There is a multitude of choice when it comes to Lebanese cuisine in Jeddah, but Yonine — on King Abdul Aziz Road in the Al-Zahra district — is one of the finest. It boasts a long-standing reputation for the quality of both its food and service that raises it above its numerous competitors.
The atmosphere is classy, relaxed and very quiet during the daytime, and, at the right time of year, outdoor seating is available.
Every visitor is welcomed with the customary selection of fresh salad with labneh and za’atar, along with fresh Lebanese bread. Yonine offers several types of hummus, and we would recommend the restaurant’s own special Yonine hummus. The spicy potato and eggplant fattah appetizers are also excellent.
Yonine is famed for its barbecue, and the Cherry Kebab is one of its best-selling meals, and well worth sampling.
Once you’re done with the main course, the restaurant has a wide selection of Lebanese sweets, many of which are not on offer elsewhere.
Yonine is considered to be on the expensive side — an appetizer, main course and beverage could cost up to SR200 ($53) — but you are guaranteed to enjoy a delicious meal.
Lack of spirit leaves World War II saga hanging midway
Updated 14 November 2019
CHENNAI: Movies on World War II have delighted cinema audiences for years. Nobody can forget the daring Allied escape in the 1965 “Von Ryan’s Express” with Frank Sinatra and Trevor Howard driving a train through Nazi-occupied territory.
There were others in that decade and earlier such as David Lean’s “The Bridge on the River Kwai” about British prisoners of war building a railway in malaria-infested Burma (now Myanmar). These were great classics, but recent efforts have not been as memorable.
Roland Emmerich’s just-opened “Midway” comes nowhere close to the 1950s and 1960s war adventures. Despite audiences still being thirsty for WWII sagas and a star-studded cast (Patrick Wilson, Woody Harrelson, Mandy Moore, Ed Skrein and Nick Jonas), the film is unmoving, mainly because of the shallow characters. If the dialogues are stiff, the dramatic potential – including the relationship among the men – appears to have been left midway.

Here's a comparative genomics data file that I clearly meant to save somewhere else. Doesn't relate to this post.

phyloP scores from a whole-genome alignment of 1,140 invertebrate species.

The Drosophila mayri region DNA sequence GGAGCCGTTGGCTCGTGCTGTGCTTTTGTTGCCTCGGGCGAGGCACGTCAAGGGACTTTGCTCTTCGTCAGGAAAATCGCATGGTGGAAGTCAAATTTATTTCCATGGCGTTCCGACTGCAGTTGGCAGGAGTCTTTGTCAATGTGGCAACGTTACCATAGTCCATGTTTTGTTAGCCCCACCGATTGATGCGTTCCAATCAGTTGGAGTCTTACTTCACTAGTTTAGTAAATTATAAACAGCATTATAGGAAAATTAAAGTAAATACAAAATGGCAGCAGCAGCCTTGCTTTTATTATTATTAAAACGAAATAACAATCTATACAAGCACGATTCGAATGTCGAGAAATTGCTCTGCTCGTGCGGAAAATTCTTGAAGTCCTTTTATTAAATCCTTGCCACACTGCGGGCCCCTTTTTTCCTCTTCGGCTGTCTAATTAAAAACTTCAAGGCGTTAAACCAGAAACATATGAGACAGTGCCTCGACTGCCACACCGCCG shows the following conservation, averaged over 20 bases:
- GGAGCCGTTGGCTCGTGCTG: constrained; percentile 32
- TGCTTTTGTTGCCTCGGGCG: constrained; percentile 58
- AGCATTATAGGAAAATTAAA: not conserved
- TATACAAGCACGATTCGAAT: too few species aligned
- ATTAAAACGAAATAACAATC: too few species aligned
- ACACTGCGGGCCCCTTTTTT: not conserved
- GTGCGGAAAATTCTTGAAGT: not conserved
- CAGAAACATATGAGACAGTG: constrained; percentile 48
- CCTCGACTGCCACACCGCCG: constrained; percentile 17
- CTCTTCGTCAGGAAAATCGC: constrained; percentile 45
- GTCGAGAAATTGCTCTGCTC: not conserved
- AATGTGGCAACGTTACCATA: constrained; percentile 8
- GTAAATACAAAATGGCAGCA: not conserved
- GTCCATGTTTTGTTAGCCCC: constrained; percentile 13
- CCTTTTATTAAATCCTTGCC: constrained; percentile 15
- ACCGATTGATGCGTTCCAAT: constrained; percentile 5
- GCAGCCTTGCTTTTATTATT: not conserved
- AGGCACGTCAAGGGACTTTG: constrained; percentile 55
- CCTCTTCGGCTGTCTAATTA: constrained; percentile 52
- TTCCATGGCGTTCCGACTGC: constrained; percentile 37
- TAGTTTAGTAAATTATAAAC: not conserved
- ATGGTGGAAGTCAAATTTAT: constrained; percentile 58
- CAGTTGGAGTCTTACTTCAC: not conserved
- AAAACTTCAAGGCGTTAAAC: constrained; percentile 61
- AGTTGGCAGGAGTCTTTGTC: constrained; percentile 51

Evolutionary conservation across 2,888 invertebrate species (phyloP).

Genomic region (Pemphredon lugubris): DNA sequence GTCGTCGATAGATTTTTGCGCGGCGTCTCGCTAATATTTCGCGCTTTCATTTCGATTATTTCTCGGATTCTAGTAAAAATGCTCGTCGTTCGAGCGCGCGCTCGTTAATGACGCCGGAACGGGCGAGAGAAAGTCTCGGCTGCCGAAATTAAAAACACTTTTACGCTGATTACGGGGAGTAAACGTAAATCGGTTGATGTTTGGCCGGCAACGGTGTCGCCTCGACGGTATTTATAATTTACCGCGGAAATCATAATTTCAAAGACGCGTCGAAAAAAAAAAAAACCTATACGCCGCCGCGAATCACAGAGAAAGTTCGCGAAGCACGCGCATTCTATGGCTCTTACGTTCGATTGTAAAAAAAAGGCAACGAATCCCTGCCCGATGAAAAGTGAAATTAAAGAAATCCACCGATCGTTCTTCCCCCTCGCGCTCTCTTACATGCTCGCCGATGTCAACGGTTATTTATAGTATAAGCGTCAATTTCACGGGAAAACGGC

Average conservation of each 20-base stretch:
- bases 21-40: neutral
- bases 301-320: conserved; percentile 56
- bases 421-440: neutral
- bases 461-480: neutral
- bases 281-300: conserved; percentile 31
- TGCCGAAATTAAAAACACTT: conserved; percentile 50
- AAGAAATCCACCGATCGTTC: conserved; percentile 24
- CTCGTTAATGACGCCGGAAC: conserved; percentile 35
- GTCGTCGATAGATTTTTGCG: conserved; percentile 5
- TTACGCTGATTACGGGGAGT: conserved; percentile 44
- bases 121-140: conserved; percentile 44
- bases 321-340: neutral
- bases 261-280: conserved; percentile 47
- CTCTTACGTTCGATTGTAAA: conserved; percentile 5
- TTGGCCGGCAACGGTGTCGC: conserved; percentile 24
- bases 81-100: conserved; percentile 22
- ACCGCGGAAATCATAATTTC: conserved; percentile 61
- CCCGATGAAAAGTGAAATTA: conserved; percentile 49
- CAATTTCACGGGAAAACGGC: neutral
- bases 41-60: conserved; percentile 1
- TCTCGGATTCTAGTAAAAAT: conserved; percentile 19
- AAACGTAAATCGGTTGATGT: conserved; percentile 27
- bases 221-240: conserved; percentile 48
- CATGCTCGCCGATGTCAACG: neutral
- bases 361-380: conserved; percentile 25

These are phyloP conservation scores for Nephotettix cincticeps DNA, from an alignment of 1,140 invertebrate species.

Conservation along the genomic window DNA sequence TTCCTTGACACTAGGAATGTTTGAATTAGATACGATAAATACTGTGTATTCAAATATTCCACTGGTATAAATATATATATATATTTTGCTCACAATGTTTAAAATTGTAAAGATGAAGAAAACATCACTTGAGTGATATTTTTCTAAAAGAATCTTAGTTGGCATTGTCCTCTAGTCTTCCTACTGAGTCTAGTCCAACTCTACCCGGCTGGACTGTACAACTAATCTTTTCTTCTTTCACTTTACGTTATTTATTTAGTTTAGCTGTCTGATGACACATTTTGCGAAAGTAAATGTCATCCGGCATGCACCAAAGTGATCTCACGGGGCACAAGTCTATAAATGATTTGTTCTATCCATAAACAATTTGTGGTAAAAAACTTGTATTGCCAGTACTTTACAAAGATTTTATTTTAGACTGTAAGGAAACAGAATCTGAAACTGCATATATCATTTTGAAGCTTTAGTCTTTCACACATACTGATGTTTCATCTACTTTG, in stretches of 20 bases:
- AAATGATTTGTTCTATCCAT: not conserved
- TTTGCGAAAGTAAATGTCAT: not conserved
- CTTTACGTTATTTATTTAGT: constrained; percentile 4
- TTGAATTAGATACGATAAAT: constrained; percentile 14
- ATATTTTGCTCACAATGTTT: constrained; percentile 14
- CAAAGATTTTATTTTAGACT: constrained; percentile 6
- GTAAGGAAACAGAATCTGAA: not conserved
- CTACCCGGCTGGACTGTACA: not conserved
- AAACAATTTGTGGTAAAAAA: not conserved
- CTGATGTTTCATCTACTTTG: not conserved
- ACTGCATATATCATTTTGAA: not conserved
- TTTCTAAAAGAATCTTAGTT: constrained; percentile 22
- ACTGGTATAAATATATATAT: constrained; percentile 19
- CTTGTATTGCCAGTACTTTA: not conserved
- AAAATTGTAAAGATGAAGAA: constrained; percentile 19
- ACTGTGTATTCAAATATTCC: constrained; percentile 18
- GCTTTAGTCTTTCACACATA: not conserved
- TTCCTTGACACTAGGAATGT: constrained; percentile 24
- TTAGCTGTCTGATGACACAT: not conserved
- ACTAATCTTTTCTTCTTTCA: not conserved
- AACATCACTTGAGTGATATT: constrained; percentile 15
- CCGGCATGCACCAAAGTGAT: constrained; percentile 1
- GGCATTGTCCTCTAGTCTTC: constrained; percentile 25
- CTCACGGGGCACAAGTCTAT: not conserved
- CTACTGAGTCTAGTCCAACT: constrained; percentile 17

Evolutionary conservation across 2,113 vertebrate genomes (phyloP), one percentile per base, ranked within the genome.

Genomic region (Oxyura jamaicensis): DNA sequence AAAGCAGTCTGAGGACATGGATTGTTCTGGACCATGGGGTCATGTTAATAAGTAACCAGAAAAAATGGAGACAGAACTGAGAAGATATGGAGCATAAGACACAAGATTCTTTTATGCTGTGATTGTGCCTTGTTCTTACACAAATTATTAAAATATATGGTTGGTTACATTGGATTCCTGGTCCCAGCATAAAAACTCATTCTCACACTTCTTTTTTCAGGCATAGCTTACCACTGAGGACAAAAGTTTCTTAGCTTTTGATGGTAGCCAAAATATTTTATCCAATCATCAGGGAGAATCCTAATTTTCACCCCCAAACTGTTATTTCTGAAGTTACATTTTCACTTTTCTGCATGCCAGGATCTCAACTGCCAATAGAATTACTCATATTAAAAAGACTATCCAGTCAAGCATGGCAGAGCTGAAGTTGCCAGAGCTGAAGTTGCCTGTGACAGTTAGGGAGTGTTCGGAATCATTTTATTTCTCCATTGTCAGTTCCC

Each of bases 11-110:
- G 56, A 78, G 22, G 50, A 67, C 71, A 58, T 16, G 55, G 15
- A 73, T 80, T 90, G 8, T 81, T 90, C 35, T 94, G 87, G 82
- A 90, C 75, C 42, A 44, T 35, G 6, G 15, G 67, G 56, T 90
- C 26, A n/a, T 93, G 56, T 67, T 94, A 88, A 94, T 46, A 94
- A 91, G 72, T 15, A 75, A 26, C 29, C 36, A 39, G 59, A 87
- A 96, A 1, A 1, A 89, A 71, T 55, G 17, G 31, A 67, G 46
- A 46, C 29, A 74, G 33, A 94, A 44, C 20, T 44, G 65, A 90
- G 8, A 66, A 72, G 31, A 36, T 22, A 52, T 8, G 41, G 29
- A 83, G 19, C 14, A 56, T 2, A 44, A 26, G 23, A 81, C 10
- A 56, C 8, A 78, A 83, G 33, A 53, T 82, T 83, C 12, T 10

The film begins with Japan’s December 1941 air attack on the US naval base in Pearl Harbor, Honolulu, which dragged America into the conflict, and the flick follows America’s revenge mission culminating in the June 1942 Battle of Midway.
For the US, it was a victory against all odds giving them control of the Pacific’s Midway atoll. It was also a major triumph of human spirit, but the film does not quite capture it.
Most of the exploits relate to real-life fighter pilot Dick Best (Skrein), whose devil-may-care attitude earns him the title “cowboy.” His wife Ann (Moore), the only female character, urges him on but seems a washed-out figure. However, there is plenty of action in the air with dog fights, bombings and pilots ejecting from burning planes high above the ground.
For fans of singer Jonas, his small but significant part may appeal. He is sailor Bruno Gaido whose spontaneous and heroic action during a Japanese raid earns him promotion.
“Midway” plays at three levels, including one about Japanese military officers, and was shot in Hawaii and Montreal with a lot of computer graphics thrown in. The camera work (Robby Baumgartner) is impressive, but somewhere the soul is missing, and the characters fail to come across as real people.
Despite this, the film opened atop the North American box office last weekend with a reported $17.5 million in ticket sales.